Aside from stringent environmental control requirements, risk assessments for insurance contracts for pharma shipments by sea need to consider the comparatively high product valuations per conveyance. As pharma shipments that travel by sea are generally larger than those sent by air, a totally lost COVID-19 vaccine shipment could potentially represent a loss as high as US$50m.

Because the COVID-19 vaccines are highly valuable and potentially volatile, insurance contracts need to be carefully constructed to respond to the characteristics of each shipment.

With various factors placing stress on the global cold chain, it is important that shippers understand their exposure and how their marine cargo policy would respond to potential scenarios in the event of a claim.”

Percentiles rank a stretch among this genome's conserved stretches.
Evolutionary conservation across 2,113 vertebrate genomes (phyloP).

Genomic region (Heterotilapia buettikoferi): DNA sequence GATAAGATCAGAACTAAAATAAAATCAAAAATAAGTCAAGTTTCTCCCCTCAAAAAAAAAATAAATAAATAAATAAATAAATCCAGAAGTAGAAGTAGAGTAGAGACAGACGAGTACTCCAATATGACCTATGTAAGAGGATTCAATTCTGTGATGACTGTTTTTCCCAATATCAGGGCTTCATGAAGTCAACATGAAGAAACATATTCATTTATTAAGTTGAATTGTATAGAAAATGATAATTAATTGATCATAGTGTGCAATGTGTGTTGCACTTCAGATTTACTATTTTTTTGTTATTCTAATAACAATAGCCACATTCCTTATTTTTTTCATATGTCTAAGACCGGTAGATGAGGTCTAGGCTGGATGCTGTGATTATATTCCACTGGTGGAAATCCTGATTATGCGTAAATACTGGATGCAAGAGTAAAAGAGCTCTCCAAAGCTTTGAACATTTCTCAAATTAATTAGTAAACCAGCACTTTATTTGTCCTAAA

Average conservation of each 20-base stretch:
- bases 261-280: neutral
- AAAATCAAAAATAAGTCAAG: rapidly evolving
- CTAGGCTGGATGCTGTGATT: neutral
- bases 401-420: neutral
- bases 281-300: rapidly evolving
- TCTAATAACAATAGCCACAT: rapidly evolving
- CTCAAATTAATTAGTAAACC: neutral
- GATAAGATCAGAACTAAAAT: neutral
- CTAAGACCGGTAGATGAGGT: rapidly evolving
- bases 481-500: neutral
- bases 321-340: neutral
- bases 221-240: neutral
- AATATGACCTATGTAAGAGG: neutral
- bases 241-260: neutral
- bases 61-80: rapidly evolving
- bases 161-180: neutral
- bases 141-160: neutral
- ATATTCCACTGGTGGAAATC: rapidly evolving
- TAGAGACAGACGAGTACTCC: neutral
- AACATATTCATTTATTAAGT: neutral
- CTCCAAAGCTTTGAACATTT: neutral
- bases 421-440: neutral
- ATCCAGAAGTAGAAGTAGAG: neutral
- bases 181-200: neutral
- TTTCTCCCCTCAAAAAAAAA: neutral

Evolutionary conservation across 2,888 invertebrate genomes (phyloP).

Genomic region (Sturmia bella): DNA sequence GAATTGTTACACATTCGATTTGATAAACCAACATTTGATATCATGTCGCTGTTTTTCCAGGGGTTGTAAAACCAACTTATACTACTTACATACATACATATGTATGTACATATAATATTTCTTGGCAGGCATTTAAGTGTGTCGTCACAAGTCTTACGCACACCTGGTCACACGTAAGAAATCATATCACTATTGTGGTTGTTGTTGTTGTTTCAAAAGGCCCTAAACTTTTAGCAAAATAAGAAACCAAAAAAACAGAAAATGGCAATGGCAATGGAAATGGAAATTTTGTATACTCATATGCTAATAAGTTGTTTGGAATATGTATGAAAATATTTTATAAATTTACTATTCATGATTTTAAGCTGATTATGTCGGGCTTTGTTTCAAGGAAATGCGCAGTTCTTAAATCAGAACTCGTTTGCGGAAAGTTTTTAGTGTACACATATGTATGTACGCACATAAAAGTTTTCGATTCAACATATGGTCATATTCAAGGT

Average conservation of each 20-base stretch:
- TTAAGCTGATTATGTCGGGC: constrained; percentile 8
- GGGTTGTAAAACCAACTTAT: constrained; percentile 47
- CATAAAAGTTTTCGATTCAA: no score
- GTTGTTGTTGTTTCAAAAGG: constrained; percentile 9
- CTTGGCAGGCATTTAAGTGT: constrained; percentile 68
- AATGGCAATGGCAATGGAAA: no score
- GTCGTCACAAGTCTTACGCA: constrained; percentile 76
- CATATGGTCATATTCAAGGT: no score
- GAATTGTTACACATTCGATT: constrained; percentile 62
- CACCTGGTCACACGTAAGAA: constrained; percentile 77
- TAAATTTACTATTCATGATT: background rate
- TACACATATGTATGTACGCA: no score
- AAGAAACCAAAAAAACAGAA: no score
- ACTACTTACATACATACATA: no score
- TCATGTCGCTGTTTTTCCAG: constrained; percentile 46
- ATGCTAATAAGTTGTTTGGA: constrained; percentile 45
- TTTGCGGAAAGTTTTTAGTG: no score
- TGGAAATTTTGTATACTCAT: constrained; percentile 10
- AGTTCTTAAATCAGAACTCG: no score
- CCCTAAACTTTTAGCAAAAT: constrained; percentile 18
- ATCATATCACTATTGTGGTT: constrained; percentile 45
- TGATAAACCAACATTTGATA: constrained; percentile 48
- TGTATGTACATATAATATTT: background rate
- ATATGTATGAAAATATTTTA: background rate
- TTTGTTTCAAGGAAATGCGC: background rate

Thomas Stubler | Pharma Industry Cargo Lead, Willis Towers Watson.

With various factors placing stress on the global cold chain, it is important that shippers understand their exposure and how their marine cargo policy would respond to potential scenarios in the event of a claim.” Thomas Stubler, Pharma Industry Cargo Lead, Willis Towers Watson.

Standard limits to liability established by national regulatory bodies are likely to fall short of shipment valuations and as there is no standard template to limit liability globally, it’s important each policyholder for COVID-19 vaccines shares their unique risk profile to determine their insurance policy limits, agreed between the insurers and policyholders prior to policy inception.